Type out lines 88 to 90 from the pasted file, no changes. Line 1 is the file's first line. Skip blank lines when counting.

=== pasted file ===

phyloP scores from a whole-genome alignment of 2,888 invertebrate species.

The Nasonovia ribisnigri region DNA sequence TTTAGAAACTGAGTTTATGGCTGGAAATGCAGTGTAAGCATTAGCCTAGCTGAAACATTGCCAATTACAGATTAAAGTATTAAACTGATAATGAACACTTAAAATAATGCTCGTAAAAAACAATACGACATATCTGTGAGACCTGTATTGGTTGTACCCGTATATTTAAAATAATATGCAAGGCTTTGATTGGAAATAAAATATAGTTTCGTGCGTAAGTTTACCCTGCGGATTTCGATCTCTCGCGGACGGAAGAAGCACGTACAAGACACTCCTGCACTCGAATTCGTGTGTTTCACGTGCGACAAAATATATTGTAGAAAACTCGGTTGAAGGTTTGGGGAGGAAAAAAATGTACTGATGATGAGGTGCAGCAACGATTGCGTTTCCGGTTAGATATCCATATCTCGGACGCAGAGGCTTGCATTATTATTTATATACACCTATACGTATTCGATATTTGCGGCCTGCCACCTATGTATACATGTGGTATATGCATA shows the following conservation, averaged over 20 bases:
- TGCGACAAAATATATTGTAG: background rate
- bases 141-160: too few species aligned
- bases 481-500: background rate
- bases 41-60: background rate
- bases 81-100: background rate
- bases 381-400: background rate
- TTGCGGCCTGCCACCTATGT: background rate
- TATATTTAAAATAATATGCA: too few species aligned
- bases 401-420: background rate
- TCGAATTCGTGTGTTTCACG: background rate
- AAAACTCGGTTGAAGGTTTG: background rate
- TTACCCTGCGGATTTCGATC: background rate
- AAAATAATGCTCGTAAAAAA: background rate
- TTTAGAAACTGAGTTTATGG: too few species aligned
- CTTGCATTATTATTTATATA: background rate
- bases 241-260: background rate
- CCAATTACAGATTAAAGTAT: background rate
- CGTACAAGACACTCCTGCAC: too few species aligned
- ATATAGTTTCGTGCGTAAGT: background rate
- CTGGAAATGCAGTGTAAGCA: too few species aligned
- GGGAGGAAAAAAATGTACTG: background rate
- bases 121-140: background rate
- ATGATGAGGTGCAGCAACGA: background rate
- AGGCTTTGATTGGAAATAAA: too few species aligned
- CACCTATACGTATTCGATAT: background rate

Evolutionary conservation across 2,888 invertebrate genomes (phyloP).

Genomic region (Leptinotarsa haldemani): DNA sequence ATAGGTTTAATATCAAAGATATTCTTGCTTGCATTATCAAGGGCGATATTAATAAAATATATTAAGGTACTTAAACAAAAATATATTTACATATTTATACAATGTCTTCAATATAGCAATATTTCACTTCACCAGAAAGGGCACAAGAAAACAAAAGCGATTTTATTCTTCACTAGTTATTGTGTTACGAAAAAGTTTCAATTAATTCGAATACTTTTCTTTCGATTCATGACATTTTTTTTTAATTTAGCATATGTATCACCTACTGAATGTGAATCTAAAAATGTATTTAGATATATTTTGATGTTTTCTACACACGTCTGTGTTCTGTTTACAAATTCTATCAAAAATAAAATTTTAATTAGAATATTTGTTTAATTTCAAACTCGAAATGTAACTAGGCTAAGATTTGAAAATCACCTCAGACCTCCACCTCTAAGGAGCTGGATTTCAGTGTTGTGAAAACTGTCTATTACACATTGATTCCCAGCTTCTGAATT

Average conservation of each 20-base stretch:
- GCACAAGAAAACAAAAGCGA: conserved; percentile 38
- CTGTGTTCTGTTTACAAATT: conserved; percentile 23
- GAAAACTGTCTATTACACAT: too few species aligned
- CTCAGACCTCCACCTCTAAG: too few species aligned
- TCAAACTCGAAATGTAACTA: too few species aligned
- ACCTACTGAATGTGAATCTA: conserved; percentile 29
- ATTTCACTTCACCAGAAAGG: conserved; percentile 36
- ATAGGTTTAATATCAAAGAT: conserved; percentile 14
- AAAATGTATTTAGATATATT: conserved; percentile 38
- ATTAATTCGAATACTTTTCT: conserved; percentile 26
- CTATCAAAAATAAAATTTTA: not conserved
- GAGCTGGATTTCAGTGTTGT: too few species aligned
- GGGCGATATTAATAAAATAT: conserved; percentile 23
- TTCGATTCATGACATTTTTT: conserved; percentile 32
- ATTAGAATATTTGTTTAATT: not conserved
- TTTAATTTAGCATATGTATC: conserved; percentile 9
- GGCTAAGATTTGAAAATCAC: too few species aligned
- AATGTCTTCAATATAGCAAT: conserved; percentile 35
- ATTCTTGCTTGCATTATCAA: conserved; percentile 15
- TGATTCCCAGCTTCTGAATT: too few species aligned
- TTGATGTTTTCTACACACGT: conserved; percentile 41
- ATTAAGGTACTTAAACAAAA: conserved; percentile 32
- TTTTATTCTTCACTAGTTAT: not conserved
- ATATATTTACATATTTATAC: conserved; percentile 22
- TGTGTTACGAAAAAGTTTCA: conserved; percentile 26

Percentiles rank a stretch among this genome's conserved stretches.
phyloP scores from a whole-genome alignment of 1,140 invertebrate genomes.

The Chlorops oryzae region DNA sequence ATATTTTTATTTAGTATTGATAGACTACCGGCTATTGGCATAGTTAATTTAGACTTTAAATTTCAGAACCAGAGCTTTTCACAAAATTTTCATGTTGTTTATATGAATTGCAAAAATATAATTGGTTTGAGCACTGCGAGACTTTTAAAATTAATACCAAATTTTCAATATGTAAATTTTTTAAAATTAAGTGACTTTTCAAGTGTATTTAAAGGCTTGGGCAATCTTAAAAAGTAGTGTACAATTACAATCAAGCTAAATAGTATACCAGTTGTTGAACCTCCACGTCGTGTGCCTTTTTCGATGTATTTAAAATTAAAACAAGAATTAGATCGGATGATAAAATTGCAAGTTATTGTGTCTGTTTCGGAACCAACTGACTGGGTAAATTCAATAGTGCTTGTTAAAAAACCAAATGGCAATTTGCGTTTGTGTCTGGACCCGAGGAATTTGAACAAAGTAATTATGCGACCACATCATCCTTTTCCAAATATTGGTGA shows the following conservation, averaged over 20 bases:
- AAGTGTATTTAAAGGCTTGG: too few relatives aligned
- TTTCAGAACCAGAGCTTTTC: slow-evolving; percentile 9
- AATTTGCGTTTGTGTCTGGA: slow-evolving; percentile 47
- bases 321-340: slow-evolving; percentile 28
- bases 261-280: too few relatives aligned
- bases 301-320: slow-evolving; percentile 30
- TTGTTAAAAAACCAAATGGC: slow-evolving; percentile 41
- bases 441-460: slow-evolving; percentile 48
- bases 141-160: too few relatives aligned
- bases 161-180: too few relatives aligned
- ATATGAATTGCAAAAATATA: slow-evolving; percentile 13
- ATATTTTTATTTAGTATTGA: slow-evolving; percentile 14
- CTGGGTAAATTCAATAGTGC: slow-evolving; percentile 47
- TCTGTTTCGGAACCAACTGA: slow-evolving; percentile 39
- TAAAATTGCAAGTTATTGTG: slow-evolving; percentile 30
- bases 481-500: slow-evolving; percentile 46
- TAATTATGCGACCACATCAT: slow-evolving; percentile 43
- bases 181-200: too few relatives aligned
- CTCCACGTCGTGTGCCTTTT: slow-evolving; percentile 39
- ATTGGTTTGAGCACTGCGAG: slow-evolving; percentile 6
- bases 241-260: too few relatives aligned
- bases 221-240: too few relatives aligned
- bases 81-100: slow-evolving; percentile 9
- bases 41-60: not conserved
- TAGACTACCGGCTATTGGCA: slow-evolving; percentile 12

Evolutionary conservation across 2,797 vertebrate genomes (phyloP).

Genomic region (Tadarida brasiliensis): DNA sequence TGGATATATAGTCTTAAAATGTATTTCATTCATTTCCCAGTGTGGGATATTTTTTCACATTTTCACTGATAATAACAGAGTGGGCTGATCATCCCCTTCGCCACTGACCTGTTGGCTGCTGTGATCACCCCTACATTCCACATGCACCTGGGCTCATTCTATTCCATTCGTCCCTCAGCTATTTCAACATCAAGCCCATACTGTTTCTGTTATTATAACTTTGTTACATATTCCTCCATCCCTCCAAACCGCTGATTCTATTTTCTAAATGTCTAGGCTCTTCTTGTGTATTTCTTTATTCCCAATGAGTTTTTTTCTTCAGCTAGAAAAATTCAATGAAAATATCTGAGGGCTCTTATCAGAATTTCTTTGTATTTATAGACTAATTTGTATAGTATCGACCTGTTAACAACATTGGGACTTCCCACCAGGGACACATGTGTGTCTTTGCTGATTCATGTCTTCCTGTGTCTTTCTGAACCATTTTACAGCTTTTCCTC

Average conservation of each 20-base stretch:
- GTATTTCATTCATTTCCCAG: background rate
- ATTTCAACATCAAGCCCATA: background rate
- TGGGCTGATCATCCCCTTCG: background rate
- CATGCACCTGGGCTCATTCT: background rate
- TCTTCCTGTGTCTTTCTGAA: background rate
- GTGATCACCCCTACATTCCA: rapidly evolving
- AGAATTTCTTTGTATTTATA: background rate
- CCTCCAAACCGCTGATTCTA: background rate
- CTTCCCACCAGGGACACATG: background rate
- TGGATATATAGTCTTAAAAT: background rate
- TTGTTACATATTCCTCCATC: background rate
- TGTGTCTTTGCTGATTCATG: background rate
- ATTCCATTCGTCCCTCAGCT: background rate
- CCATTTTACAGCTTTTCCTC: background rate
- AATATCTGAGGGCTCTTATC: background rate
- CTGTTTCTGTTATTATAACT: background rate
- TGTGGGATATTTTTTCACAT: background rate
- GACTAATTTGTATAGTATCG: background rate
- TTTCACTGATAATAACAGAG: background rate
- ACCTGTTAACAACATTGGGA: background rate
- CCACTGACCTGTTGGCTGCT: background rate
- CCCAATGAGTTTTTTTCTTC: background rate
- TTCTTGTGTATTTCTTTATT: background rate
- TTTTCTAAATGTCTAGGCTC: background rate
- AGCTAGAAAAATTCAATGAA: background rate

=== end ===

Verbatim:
- ATTTCAACATCAAGCCCATA: background rate
- TGGGCTGATCATCCCCTTCG: background rate
- CATGCACCTGGGCTCATTCT: background rate